Swedish police urges public help amid major surge in anti-refugee crimes

January 28, 2017 9:20 pm

This file photo shows Swedish police taking suspects into custody.

A Swedish police chief has issued an urgent public plea for assistance in solving numerous serious crime cases against foreign refugees, including murders, beatings, rapes and dozens of attempted killings.
In a open letter, Malmo City Police Chief Stefan Sinteus called on local residents to offer testimonies that may help police authorities to identify perpetrators in an array of deadlocked investigations into violence against refugees amid a recent upsurge of such incidents in ’s third largest city.
Sinteus said police were doing everything they could for suspected perpetrators to be held accountable.
“But we cannot do it on our own. We depend on you, and your witness statements, to solve these violent crimes. Therefore I appeal now to you: Help us,” he said.
The public plea followed reports that potential witnesses in the recent murder of a 16-year-old Iraqi boy – identified as Ahmed Obaid – were reluctant to provide any details regarding the case after racist threats against his former schoolmates were posted under the photo of his dead body.
Obaid was murdered on January 14 in Malmo’s Rosengard district, which has attracted local media attention as Sweden’s “most notorious refugee ghetto,” with an over 80-percent refugee population, mostly from the Middle East, Africa and Eastern Europe.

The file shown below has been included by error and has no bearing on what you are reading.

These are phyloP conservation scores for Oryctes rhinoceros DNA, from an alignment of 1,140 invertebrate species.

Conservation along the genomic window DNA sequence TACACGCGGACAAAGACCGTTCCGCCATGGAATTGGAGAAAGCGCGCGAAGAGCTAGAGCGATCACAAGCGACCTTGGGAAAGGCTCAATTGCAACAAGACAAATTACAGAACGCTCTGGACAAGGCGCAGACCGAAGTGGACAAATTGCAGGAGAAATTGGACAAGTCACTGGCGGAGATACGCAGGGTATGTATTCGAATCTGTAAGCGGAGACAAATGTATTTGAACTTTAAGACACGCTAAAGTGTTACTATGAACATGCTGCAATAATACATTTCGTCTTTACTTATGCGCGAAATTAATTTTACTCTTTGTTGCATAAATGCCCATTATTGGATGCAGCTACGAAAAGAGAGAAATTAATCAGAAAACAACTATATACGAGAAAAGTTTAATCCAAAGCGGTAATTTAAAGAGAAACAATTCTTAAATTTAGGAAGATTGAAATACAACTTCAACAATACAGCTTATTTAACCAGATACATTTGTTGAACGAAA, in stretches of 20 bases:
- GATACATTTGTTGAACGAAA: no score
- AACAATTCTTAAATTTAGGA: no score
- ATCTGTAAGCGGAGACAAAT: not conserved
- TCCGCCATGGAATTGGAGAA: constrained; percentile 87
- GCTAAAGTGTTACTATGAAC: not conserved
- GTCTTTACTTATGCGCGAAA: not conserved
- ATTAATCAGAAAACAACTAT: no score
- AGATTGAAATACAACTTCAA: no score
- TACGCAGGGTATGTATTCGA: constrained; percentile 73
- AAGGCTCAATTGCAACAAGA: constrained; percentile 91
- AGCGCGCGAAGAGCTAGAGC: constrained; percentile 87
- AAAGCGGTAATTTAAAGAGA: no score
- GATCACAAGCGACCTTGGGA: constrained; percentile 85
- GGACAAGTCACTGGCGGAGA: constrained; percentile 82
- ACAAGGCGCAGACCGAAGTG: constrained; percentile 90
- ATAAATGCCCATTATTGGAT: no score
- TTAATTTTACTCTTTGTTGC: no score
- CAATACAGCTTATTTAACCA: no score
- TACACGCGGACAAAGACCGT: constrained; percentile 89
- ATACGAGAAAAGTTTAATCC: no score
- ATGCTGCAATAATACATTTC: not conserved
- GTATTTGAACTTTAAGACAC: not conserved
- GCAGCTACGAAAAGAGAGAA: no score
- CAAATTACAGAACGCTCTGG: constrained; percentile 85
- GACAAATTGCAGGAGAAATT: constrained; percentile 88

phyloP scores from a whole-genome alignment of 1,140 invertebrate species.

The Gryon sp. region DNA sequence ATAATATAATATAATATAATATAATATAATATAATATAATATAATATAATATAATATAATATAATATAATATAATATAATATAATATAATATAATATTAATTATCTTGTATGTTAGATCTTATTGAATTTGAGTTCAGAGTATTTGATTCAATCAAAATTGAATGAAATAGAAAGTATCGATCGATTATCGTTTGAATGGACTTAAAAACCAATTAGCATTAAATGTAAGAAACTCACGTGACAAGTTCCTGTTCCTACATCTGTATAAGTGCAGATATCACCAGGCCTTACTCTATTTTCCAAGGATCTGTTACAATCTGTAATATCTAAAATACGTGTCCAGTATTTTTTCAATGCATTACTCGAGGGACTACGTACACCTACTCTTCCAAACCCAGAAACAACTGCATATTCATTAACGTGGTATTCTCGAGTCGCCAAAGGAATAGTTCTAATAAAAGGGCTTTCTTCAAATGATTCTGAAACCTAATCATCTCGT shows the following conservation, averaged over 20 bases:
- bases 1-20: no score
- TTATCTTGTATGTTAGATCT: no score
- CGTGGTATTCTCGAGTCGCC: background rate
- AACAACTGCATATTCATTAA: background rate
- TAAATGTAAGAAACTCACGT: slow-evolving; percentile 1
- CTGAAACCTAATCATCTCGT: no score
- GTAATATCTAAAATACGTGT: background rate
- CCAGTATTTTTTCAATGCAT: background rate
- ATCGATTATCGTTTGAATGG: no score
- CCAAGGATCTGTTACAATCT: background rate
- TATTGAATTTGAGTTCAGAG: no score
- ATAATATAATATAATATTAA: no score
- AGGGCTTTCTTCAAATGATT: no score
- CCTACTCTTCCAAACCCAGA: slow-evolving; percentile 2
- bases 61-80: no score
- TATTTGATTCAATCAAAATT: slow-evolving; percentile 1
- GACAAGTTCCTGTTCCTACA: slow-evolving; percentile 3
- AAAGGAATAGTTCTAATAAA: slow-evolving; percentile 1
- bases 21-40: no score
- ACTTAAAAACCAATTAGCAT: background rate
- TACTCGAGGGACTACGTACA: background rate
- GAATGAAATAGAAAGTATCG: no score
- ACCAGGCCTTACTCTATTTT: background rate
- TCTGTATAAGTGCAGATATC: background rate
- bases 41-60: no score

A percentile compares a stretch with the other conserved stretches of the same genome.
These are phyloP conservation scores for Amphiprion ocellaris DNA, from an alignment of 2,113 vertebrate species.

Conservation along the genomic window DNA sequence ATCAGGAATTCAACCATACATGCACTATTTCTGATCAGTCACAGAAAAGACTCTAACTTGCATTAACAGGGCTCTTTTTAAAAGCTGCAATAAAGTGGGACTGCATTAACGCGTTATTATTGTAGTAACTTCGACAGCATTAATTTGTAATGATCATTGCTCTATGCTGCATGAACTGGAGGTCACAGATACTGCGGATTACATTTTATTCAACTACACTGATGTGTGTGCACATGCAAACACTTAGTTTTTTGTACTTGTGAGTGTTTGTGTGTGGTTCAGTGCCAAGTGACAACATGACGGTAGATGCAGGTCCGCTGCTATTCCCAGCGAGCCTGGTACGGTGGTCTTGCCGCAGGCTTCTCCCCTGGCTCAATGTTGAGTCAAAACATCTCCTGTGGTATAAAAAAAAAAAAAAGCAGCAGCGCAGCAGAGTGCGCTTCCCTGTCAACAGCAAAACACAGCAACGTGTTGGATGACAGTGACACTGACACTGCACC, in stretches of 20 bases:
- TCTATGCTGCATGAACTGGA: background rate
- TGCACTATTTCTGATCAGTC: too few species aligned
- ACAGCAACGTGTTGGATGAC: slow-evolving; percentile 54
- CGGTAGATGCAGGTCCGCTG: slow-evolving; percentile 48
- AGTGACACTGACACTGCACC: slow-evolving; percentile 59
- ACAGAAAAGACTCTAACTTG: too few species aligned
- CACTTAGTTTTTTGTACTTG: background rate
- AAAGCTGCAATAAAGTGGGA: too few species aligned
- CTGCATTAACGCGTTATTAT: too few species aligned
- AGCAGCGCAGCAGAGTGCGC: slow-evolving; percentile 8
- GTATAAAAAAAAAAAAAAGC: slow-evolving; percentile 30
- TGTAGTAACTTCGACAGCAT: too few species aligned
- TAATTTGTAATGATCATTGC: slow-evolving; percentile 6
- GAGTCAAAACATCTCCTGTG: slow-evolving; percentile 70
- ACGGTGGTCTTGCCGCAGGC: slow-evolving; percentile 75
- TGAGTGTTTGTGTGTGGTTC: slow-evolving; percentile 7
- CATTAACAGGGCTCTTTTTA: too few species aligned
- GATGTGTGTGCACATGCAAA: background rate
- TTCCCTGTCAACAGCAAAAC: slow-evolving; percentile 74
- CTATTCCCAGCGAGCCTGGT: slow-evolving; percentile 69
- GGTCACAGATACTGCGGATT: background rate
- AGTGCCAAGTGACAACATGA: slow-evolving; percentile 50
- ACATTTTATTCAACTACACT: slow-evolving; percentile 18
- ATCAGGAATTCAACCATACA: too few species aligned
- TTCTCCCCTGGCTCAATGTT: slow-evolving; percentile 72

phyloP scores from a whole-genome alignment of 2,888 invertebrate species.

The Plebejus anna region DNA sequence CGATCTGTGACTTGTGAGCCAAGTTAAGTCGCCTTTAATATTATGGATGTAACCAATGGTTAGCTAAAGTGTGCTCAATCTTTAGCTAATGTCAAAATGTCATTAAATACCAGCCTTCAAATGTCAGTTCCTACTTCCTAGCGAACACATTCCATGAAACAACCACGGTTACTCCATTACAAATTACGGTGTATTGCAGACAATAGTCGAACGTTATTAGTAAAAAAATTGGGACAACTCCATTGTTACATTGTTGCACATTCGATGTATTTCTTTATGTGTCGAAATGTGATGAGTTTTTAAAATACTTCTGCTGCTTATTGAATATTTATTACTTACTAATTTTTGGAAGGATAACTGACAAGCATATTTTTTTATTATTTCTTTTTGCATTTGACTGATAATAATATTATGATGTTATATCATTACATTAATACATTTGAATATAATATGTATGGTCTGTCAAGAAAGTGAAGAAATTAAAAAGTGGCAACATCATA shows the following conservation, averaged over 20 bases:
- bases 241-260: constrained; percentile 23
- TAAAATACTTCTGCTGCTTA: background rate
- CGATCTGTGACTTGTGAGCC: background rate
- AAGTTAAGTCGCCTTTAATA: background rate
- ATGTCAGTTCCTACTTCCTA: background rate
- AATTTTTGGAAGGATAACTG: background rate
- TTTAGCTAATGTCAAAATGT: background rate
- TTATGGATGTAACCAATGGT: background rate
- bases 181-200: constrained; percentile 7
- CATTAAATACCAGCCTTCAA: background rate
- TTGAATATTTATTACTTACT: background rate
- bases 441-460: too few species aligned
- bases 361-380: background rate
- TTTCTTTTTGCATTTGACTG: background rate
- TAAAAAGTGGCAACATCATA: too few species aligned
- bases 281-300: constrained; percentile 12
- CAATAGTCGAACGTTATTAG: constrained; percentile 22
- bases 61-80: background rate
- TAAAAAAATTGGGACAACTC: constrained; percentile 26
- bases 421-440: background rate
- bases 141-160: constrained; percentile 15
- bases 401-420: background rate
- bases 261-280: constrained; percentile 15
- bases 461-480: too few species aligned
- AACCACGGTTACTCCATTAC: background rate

File photo of a group of Swedish police officers standing on the Drottninggatan shopping street in central Stockholm (Photo by Reuters)

Rosengard has repeatedly been a scene of gang and multi-ethnic violence and remains prone to social unrest since less than 40 percent of its residents are employed.
In his open letter, Sinteus specifically mentioned Obaid’s murder and an attempted killing of another teenager last Saturday, vowing to deploy all means necessary to press ahead with both probes.
To assist Malmo police to tackle what Sinteus referred to as “an upward spiral [of violence] of large dimensions,” reinforcements from the National Operations Department (NOA) were deployed to the city last week.
Extra police officers are expected to arrive in Malmo next week, according to the letter which further noted that a total of 130 police officers are currently working exclusively on probing serious offenses.
“Malmo police are currently investigating 11 murders and 80 attempted murders. Add to that other crimes of violence, beatings, rapes, thefts and frauds,” Senteus wrote in the letter, conceding that his department is “extremely strained” by a staff shortage.
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